The Valkyrie’s performance figures will be further boosted by a battery hybrid system, details of which will be revealed later in the development programme.
Cosworth’s F1 expertise is also evidenced in the Aston Martin Valkyrie engine’s weight, which also set new standards.
Keeping the engine weight down was a huge challenge. Especially as the programme actively avoided use of extreme materiel alloys which are so new that material properties over time are unproven.
Aside from the major castings - block, cylinder heads, sump and structural cam covers - the majority of the engine’s internal components are machined from solid material. These include Titanium conrods and F1-spec pistons.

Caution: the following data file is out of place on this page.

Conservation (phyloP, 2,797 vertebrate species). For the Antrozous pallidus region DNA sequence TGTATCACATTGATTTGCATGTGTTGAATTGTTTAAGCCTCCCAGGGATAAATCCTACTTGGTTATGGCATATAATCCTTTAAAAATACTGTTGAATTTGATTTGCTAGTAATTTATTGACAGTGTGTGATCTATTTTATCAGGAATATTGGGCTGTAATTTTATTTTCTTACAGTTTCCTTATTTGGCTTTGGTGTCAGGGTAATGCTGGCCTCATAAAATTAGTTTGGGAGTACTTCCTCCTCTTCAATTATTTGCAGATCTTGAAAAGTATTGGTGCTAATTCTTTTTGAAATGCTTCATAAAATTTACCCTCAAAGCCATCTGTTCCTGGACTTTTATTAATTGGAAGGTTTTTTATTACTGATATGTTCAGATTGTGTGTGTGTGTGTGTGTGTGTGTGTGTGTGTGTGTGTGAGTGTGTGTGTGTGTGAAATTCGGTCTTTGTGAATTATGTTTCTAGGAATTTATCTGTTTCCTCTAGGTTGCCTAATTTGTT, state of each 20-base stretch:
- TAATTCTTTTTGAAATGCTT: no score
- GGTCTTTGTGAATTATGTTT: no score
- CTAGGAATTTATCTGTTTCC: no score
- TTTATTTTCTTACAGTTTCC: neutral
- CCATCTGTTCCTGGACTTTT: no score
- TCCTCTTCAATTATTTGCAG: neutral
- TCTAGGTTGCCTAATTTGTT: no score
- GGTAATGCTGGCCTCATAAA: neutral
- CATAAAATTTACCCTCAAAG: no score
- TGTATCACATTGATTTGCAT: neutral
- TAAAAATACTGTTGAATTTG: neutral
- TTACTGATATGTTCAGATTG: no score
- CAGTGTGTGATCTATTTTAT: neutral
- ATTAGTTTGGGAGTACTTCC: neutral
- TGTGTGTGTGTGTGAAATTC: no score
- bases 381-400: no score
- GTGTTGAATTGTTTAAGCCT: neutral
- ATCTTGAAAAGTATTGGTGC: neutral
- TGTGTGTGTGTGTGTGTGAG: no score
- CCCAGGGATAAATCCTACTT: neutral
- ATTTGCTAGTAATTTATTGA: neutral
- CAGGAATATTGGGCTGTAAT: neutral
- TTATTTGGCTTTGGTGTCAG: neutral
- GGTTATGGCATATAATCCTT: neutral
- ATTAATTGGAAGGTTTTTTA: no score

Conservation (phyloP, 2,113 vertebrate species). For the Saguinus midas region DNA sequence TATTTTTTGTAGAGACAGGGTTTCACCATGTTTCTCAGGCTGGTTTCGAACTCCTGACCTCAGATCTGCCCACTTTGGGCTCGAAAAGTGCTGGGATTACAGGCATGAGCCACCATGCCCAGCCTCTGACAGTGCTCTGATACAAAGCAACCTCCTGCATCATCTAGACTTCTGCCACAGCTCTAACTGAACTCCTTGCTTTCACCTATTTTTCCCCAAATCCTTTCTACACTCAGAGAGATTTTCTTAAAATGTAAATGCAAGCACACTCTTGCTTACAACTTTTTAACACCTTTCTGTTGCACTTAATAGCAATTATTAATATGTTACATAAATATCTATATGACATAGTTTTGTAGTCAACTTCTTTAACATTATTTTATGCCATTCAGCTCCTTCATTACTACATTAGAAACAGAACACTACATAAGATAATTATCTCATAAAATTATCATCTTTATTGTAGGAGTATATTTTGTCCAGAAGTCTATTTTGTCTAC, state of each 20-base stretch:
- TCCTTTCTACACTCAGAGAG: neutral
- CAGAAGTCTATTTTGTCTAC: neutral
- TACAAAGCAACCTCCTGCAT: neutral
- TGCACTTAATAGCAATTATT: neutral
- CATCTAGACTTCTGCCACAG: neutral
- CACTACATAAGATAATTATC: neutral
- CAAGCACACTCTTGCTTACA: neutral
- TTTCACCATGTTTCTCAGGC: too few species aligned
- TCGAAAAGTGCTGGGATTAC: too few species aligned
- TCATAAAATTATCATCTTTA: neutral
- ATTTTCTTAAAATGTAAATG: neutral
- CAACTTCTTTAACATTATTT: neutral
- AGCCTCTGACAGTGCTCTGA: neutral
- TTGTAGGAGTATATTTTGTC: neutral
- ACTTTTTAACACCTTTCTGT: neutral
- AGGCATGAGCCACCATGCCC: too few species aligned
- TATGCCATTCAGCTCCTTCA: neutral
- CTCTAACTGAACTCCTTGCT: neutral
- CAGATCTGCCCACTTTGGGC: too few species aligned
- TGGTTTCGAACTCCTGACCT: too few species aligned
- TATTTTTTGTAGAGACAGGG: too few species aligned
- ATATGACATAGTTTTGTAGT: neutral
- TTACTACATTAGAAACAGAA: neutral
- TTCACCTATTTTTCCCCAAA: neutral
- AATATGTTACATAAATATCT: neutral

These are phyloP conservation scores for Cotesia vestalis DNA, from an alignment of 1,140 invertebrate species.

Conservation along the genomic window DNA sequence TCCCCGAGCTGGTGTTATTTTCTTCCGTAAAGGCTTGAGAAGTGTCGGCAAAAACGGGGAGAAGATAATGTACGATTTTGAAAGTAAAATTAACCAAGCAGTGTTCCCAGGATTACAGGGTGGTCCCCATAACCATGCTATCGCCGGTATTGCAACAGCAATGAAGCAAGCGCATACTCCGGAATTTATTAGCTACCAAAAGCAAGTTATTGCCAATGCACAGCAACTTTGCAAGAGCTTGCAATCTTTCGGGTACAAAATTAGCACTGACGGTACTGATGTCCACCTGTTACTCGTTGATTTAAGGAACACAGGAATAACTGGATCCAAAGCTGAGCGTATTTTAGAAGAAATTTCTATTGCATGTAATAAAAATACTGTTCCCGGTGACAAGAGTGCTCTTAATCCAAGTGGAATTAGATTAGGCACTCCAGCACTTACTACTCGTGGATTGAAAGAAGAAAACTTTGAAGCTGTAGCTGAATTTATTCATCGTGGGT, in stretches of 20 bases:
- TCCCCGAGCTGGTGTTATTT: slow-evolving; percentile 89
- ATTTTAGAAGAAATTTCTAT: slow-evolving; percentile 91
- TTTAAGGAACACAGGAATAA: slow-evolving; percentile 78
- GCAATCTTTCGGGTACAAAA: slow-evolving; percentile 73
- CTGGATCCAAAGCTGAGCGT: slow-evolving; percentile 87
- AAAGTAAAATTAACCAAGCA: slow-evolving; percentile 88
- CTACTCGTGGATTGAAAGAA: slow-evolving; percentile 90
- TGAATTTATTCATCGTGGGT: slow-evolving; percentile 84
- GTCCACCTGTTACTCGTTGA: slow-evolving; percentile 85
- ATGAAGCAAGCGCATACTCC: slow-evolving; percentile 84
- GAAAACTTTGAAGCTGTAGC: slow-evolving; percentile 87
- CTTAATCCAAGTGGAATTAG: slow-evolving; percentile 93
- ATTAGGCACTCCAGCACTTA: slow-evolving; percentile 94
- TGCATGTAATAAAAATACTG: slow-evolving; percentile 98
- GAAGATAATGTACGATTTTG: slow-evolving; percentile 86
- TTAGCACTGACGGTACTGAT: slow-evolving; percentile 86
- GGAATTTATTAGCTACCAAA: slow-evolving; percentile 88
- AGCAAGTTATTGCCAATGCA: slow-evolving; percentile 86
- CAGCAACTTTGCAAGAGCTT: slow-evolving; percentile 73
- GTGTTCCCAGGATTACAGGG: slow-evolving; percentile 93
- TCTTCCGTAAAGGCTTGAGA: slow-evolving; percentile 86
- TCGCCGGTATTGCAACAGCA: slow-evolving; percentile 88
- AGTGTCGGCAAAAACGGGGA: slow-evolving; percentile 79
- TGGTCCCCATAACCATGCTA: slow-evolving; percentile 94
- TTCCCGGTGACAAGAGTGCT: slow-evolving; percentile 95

The result is an engine that weighs just 206kg. By way of comparison, Cosworth’s 3.0-litre V10 F1 engines (the last before weight limits were imposed by the FIA) weighed 97kg. If scaled-up to 6.5 litres this pure race engine would weigh 210kg.
Dr Andy Palmer, Aston Martin Lagonda president and group CEO, said of the Valkyrie’s V12 engine: “To anyone with a drop of petrol in their blood, a high-revving naturally aspirated V12 is the absolute pinnacle.
Nothing sounds better or encapsulates the emotion and excitement of the internal combustion engine more completely.”